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You are in: Home > 2010. 58th Edition  > Festival Diary > Donostia biz gears up
Festival Diary » THE INDUSTRY CLUB
Donostia biz gears up
Saturday, September 18th, 2010

Buenos Aires-based FilmSharks Intl. has taken international rights to Eddie Saeta’s Aita, which plays San Sebastian’s main Competition Sunday. FilmSharks will also rep around 10 films in Eddie Saeta’s back catalogue.

The deal, sealed in the run-up to the Basque festival, underscores the Donostia effect. Sales agents won’t take a movie just because it screen at San Sebastian. But a major berth sure sweetens the effect.

“It’s important to be in competition in one of the biggest festivals in the world,”
said FilmSharks founder Guido Rud. The Eddie Saeta-FilmSharks deal adds to a
building body of pacts, triggered by, or affecting the San Sebastian selection:
Madrid-based sales agent Imagina Intl. Sales has picked up foreign on Oberon’s
buzzed Elisa K.
Top Spanish speciality distributor Alta Films has bought rights to Santiago Segura-
starrer The Great Vazquez, another Golden Seashell contender.
Golem, another top local dstrubutorexhibitor, has picked up Spain on Bent
Hamer’s Home for Christimas.
Frederic Corvez’s U Media, a Parisbased production house and sales agency,
has acquired overseas rights to Colombia’s Zabaltegi New Directors player The
Colors of the Mountain.

Alta bought Vazquez simply because it liked it a lot, said Alta’s Enrique Gonzalez-
Kuhn.

Golem signed off on Christmas, though a verbal agreement was already in place,
as its Competition berth was announced, said Golem’s Josetxo Moreno.

San Sebastian audience reaction is a good acid test of a film’s playability,he added.

Just because business has been done doesn’t mean it’s over.

Growing some, exponentially,Toronto has proved a festival twister, sucking in buyers from all over the world. It’s not just that most buyers don’t frequent San Sebastia: They don’t frequent Locarno, Montreal or Venice either.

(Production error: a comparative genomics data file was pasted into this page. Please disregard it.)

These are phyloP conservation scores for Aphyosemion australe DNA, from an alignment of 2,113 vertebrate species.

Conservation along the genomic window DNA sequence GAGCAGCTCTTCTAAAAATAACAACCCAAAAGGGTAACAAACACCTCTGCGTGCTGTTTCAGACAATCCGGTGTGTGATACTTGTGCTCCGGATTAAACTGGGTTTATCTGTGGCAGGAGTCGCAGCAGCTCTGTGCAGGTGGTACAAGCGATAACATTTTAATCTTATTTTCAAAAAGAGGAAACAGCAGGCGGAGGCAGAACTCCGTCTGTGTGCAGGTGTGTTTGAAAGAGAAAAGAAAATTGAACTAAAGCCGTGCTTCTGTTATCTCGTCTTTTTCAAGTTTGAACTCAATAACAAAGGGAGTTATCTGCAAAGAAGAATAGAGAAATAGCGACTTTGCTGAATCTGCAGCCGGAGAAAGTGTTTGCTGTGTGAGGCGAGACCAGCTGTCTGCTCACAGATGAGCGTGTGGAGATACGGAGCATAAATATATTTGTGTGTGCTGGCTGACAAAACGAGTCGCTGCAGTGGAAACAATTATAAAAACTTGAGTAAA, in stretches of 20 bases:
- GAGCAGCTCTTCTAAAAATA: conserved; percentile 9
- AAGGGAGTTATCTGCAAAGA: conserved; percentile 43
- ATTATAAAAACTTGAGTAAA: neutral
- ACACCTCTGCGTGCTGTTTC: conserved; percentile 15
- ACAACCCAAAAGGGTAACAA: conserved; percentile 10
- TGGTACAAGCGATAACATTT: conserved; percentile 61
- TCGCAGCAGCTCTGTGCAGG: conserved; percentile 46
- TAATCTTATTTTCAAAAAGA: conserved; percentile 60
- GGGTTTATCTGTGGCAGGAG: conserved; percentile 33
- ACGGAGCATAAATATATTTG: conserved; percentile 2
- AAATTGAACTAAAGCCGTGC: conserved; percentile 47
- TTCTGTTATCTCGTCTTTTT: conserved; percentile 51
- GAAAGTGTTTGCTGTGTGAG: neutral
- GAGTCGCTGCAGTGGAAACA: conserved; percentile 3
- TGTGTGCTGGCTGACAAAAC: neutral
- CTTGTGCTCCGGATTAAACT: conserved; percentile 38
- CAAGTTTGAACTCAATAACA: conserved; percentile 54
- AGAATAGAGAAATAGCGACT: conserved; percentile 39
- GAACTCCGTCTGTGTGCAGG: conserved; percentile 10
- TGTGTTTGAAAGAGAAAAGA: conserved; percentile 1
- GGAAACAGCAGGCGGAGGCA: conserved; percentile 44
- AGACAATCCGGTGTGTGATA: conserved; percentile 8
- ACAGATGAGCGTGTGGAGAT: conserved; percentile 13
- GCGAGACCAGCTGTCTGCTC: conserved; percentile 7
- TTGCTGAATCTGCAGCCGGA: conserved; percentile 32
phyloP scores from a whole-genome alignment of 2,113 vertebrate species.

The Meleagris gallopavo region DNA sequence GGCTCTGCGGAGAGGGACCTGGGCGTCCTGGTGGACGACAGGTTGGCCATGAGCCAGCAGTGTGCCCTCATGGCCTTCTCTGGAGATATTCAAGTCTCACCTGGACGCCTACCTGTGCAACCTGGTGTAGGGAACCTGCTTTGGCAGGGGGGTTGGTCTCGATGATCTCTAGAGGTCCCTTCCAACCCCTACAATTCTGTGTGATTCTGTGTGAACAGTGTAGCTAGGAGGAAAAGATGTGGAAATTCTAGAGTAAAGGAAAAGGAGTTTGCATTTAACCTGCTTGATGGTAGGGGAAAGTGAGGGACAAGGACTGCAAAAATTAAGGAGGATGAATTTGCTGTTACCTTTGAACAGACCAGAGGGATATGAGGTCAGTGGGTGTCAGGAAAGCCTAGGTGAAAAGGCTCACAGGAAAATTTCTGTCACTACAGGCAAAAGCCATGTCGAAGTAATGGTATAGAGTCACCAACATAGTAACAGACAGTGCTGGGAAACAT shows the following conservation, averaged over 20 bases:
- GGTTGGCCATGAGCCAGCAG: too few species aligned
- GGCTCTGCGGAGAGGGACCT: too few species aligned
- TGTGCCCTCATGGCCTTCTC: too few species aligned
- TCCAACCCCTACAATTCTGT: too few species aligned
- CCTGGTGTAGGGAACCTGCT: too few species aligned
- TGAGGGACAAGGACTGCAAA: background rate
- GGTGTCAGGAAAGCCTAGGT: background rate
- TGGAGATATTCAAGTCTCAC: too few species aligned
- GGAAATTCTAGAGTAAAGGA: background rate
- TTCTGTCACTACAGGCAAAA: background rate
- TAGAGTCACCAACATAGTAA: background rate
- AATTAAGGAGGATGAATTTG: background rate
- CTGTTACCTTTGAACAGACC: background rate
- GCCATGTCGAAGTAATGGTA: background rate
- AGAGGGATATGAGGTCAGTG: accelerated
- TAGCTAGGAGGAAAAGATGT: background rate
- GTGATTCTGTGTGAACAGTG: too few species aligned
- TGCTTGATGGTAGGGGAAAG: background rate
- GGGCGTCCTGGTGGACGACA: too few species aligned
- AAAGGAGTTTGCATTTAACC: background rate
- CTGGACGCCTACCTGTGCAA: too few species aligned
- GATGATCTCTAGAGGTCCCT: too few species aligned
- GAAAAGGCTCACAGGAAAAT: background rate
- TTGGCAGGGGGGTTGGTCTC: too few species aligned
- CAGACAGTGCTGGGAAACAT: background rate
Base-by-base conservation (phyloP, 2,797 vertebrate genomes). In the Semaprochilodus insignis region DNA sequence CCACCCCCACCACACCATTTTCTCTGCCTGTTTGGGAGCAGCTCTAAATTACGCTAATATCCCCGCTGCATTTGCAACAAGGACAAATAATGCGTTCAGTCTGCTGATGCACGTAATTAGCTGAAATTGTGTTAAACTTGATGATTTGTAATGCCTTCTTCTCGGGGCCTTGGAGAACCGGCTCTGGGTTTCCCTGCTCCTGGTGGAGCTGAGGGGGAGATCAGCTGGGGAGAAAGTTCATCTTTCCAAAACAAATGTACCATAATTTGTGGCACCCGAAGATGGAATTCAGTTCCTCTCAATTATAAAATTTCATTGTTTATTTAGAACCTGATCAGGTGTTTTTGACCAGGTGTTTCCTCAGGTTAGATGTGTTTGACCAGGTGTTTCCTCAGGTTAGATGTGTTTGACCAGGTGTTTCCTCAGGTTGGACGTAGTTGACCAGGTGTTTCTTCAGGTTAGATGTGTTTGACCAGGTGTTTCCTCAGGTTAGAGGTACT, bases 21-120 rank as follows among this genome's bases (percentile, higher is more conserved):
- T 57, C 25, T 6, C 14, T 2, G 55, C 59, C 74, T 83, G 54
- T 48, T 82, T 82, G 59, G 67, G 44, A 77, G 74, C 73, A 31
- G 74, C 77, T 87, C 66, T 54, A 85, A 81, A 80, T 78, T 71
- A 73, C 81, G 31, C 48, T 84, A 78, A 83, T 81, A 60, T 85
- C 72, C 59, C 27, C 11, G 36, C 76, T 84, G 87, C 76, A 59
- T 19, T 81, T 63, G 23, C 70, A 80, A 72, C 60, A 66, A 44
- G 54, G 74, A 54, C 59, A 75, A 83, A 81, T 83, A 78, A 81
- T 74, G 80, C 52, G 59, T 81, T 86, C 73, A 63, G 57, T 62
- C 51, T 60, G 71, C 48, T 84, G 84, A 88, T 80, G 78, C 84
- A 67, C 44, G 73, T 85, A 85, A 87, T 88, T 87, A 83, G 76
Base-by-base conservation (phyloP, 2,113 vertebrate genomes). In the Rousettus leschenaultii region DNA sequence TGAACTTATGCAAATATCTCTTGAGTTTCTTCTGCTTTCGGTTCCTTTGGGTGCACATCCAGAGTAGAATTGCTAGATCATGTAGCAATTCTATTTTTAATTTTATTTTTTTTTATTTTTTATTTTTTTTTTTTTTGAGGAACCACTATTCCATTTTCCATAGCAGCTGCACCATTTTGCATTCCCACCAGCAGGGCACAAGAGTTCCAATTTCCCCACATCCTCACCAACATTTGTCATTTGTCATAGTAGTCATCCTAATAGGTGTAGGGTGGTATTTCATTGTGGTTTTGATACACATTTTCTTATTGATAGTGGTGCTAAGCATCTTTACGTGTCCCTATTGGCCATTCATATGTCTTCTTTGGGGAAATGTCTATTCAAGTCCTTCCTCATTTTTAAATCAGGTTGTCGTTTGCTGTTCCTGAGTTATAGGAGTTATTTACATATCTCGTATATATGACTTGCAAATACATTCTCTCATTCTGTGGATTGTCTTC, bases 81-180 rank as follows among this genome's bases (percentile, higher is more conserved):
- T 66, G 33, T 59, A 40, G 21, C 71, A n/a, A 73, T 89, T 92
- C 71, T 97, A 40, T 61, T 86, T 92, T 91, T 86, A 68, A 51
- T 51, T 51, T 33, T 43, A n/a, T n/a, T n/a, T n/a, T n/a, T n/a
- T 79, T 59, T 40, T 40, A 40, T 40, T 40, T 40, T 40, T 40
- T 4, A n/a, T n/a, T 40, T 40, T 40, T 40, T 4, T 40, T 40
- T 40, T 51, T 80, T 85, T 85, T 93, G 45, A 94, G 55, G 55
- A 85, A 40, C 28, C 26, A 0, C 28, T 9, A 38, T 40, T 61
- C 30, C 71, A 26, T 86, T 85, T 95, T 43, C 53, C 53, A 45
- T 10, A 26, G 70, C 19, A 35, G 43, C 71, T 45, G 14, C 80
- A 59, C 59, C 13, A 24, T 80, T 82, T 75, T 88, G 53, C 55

But San Sebastian biz can still play off three factors.

Over the last decade, Latin America’s industries have powered up, producing a
bevy of exciting emerging auteurs who command sales abroad.

Funny Balloons’ sale of Post Mortem to Italy’s Archibald Films was one of the
first deals struck on the Lido at Venice.

Showcasing unseen films from often new auteurs, Films in Progress remains
the jewel in San Sebastian’s industry crown, offering genuine niche discoveries.

“Checking out Films in Progress is one good reason to come to San Sebastian,”
said Wide Management’s Loic Magneron. It can also spark deals.

Second, good San Sebastian reception can prime biz: upbeat play for Aita
could spark Spanish TV deals, or international sales, said Eddie Saeta’s Luis Minarro.

Last, Spain rates with the U.S. and Japan as one of the three most difficult
markets in the world. And all of Spain’s distributors attend San Sebastian.

So cohorts of sales agents, - 15 this year just from France, far more than at Venice - swing into town to dine and court Spanish distributors. Expected this year are also Fortissimo and Match Factory, for starters.

“San Sebastian serves to continue conversations from Toronto,” said Magneron.
Wide Management will be presenting Gigola, which has a part-Spanish main cast.

Going into San Sebastian, some key competish titles from name auteurs, Kim Jee-woon’s I Saw the Devil and John Sayles’s Amigo - still look open for sale to Spain.

Many Spanish distributors were at Toronto: Wanda,DeAPlaneta, Alta, Savor, Filmax,Vertice,TriPictures were just some.

But not all Spanish distrubutors made the trip: Golem no-showed, for instance.

So San Sebastián could advance biz first mooted at the Canadian fest. In the Basque resort anyone who’s anyone in Spain’s distribution world is in attendance.


John HOPEWELL
Emiliano MAYORGA

 

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